How many of you are survivors of childhood verbal abuse? I am not talking about an occasional parental outburst, but rather, consistent full-scale verbal assaults by your parents? According to a recent study by Harvard University psychiatrists, these so-called verbal beatings are as hurtful to an individual as sexual abuse and may also have long-lasting effects on the brain and behavior.
"Exposure to verbal aggression has received little attention as a specific form of abuse," notes Martin Teicher, associate professor of psychiatry at McLean Hospital, a Harvard-affiliated psychiatric facility and co-author of the study. "This despite the fact that one national study found that 63 percent of American parents reported one or more instances of verbal aggression, such as swearing at and insulting their child."
Teicher and three of his colleagues -- Jacqueline Samson, Ann Polcari, and Cynthia McGreenery -- found that, when verbal abuse is constant and severe, it poses the risk of post-traumatic stress disorder, which is the same psychological collapse experienced by combat troops in Iraq. The team's research showed that children who are the target of frequent verbal mistreatment also exhibit higher rates of social problems, delinquency and physical aggression than other children.
"Verbal abuse may also have more lasting consequences than other forms of abuse, because it's often more continuous," said Teicher. "And in combination with physical abuse and neglect [it] may produce the most dire outcome. However, child protective service agencies, doctors, and lawyers are most concerned about the impact and prevention of physical or sexual abuse."
To gather data for this study, the team recruited 554 young people, aged 18 to 22 years, using advertisements. About half of the respondents were women and most were white. They all filled out questionnaires about unhappy childhoods and verbal abuse.
The data revealed that verbal abuse had as great an effect as physical or nondomestic sexual mistreatment. Verbal aggression alone turns out to be a particularly strong risk factor for depression, anger-hostility, and dissociation disorders. Dissociative disorders involve cutting off a particular mental function from the rest of the mind. Dissociation disorders involve feeling unreal or unstable, forgetting one's history, subconsciously converting painful emotions into physical symptoms, hallucinations, or multiple personalities.
Additionally, this study found that the effects of verbal abuse were worse than witnessing serious domestic violence and as serious as sexual abuse outside the home, although not quite as bad as sexual abuse by a family member.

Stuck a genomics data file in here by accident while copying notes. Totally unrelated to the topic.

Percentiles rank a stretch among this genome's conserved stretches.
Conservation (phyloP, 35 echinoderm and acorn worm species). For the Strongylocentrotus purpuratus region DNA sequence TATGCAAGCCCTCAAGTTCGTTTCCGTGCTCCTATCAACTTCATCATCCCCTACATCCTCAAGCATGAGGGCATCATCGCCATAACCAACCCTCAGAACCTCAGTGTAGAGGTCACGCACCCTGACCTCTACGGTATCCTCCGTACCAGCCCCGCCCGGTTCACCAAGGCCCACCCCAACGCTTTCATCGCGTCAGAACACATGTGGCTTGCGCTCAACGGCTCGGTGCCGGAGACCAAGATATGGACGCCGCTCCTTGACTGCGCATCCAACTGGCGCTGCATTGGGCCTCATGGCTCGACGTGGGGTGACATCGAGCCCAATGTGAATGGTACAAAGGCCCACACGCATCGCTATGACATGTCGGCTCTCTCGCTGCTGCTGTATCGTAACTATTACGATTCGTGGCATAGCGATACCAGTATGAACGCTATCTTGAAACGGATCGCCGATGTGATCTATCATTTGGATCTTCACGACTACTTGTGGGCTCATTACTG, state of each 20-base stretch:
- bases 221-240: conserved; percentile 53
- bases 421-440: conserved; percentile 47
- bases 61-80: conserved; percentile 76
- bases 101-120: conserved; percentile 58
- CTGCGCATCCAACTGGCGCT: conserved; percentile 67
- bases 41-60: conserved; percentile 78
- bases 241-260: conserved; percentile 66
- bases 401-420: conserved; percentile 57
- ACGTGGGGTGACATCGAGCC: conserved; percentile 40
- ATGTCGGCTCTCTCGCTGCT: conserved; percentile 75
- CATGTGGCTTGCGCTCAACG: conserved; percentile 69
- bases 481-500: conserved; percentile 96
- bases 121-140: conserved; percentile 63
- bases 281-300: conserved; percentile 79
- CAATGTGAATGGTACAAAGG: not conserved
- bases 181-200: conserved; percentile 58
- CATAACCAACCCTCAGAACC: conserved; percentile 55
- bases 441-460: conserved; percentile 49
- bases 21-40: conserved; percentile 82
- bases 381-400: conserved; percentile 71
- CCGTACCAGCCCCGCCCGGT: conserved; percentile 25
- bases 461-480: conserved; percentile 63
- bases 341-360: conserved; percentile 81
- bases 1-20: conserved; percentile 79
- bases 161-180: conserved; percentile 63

Further, according to as yet unpublished research, exposure to verbal abuse also affects certain regions of the brain associated with verbal IQ and with depression, dissociation, and anxiety.
"Our findings raise the possibility that exposure to verbal aggression may affect the development of certain vulnerable brain regions in susceptible individuals," Teicher's group warns. "Alternatively, such exposure in childhood may put into force a powerful negative model for interpersonal relationships." Possible consequences could include insecure attachments to others, negative feelings about oneself in relation to others, poor social functioning, and lowered self-esteem and coping strategies. Worse, said Teicher, "such possibilities are not mutually exclusive."
The team noted that it was possible "that exposure to domestic emotional, physical, or sexual abuse is greatest in families with mental illness. Thus, genetic factors could contribute to the higher symptom scores we found in subjects exposed to domestic abuse."
But it is likely that the degree of psychological problems is probably lower for their college-educated, mainly upper middle-class subjects than it would be for the population in general.
Cited press release.
Sorry to say I am from a lower middle class home, with enough of most things we needed and possibly abit more if we scrimped,with a physical,mental & verbal abusing father."Do as I say",type of fellow who believed in a strap'in in the coal shed - as he was raised - was good for us also. I hated him growing up. It wasn't till yrs. later after he mellowed out and I was an adult that we became friends and his new way was to "offer advise - take it or leave it".This article hits very close to home for me....Thanks for posting.